In addition to the number of outbreaks by pathogen type, geography and time, an analysis of the severity of the outbreaks was performed (table 3). The analysis was restricted to the period 2017–2022 for which validated data on severity (number of cases and deaths) was available in the WHO EMS. The data show no decreasing trend in the number of cases or deaths over time for zoonotic outbreaks. A triangulation of the severity data with the statistical analysis performed on zoonotic disease outbreaks trend suggest further evidence of the upward trend of zoonotic diseases outbreaks and their impact.
This analysis shows growing challenges faced in the Africa region every year. The trend in outbreak events is upward for zoonotic diseases and prompt for urgent actions to strengthen the capacity to prevent, detect earlyand respond effectively to public health events and limit their impact.
When comparing the past two decades, there was a significant increase (by 87%) in the number of zoonotic disease outbreaks between 2003–2012 and 2013–2022. The average number of zoonotic disease outbreaks recorded annually during the past two decades is 26, with the highest number recorded last year 2022 (n=55), twice the average number over the past 22 years. The spike in zoonotic disease outbreaks over the past decade may be linked to improvements in surveillance and detection systems, but can also be an indirect reflect of climate change effects across the region, as discussed in the literature and calls to reinforce the one-health approach in disease surveillance across Africa.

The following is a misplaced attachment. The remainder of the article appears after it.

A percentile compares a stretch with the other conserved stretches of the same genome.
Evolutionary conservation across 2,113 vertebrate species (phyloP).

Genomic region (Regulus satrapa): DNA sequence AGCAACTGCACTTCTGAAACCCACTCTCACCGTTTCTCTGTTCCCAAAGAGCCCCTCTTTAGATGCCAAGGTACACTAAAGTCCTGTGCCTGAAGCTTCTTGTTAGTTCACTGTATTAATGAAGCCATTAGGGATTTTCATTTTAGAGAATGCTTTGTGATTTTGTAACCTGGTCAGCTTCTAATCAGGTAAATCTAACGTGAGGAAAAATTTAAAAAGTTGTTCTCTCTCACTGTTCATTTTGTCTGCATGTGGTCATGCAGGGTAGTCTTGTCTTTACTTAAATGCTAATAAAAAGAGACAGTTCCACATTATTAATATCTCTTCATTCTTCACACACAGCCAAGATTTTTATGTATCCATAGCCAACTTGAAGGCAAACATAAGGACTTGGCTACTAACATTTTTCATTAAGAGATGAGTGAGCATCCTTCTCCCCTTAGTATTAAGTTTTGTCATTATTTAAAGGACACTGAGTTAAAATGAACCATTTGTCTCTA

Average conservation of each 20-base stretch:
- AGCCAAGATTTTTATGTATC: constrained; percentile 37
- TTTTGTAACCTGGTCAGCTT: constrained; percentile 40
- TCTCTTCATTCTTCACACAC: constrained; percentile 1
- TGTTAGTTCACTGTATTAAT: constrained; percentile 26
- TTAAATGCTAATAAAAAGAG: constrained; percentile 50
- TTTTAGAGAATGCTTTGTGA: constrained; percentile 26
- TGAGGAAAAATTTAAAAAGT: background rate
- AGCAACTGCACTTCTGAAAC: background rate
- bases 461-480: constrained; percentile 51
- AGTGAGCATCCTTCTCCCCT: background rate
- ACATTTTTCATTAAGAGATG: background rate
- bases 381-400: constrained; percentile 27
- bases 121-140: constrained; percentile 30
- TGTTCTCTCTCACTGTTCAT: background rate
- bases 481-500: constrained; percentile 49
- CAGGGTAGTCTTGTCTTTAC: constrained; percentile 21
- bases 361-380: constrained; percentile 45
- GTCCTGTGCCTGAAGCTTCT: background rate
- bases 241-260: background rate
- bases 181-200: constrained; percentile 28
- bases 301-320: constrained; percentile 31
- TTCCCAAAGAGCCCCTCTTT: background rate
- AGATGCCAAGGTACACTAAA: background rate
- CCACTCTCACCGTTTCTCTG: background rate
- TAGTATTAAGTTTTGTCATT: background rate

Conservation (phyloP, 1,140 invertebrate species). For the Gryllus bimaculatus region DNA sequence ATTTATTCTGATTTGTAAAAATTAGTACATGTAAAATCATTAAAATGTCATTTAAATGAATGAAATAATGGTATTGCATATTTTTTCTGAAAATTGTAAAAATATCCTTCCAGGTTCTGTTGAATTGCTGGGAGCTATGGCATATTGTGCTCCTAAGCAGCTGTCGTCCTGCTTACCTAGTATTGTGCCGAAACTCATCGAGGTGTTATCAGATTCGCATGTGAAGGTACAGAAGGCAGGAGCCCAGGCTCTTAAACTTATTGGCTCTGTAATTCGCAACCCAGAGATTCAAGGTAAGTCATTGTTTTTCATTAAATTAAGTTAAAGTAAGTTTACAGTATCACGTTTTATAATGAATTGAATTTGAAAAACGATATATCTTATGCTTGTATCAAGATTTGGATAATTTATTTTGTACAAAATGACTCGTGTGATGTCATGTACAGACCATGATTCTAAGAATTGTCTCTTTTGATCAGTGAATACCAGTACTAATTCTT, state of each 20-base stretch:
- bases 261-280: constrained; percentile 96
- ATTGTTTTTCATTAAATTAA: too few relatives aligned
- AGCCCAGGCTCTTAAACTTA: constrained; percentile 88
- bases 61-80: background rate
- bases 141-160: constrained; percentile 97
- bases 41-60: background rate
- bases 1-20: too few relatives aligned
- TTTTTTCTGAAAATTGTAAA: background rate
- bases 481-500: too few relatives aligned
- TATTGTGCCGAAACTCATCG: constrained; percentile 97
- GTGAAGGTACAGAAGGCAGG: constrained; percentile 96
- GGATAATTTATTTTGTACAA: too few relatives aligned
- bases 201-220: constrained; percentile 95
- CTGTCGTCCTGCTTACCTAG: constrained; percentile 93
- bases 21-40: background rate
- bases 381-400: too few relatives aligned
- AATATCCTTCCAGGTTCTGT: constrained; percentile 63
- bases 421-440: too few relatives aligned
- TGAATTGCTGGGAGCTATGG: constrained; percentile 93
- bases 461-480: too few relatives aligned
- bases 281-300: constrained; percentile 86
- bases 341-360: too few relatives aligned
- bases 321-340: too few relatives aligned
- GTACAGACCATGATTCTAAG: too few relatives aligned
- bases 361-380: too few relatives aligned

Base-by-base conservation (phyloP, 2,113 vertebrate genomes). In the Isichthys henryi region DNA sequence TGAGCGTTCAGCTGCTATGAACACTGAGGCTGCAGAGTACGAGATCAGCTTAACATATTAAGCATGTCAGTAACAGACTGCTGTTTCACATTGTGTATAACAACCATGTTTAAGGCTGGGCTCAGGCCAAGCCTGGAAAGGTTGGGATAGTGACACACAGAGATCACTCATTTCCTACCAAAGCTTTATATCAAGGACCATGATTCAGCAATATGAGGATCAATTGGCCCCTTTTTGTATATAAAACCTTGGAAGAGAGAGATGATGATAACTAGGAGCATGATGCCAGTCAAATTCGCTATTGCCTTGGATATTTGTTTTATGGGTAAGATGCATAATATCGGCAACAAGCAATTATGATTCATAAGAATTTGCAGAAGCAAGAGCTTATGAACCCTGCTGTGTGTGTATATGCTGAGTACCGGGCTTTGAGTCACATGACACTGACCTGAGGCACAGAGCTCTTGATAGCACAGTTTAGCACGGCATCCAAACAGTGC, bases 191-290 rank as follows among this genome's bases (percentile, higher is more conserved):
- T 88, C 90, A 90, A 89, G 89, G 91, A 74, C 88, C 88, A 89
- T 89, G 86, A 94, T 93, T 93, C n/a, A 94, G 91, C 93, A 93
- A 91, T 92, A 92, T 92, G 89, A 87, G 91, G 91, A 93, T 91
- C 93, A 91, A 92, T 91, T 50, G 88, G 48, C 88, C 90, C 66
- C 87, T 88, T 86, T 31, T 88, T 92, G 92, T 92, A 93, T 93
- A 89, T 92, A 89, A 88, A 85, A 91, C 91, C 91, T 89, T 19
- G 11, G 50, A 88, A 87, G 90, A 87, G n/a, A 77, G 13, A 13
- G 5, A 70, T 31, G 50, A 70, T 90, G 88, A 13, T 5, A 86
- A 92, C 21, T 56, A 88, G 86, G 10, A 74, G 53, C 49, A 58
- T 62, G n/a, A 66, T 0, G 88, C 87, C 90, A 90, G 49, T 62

There is urgent need for adaptation strategies, informed public health strategies and policy changes, and the development of appropriate tools to improve routine disease surveillance information and response systems for both animal and human health. Community-based surveillance specifically should be prioritised and focused on the involvement of communities, to ensure buy-in on prevention measures, and adoption of adaptation strategies, as well as reinforcing participatory approaches, active contribution to reporting of events in the community and liaising with public health authorities. One-health approach and its coordination across multiple sectors, disciplines and communities is critical to achieve the objectives.
Data availability statement
Data for this paper are available with Etien Luc Koua (email@example.com) and can be accessed on a reasonable request.
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Handling editor Seye Abimbola
Contributors ELK initiated the paper, proposed the title and first draft; GSW, JRNN and JPK collated and coordinated the data, JO, SO and ASG reviewed the first draft for scientific content. All the authors approved the final version for publication in BMJ Global Health.
Funding The authors have not declared a specific grant for this research from any funding agency in the public, commercial or not-for-profit sectors.
Disclaimer The author is a staff member of the World Health Organization. The author alone is responsible for the views expressed in this publication and they do not necessarily represent the views, decisions or policies of the World Health Organization.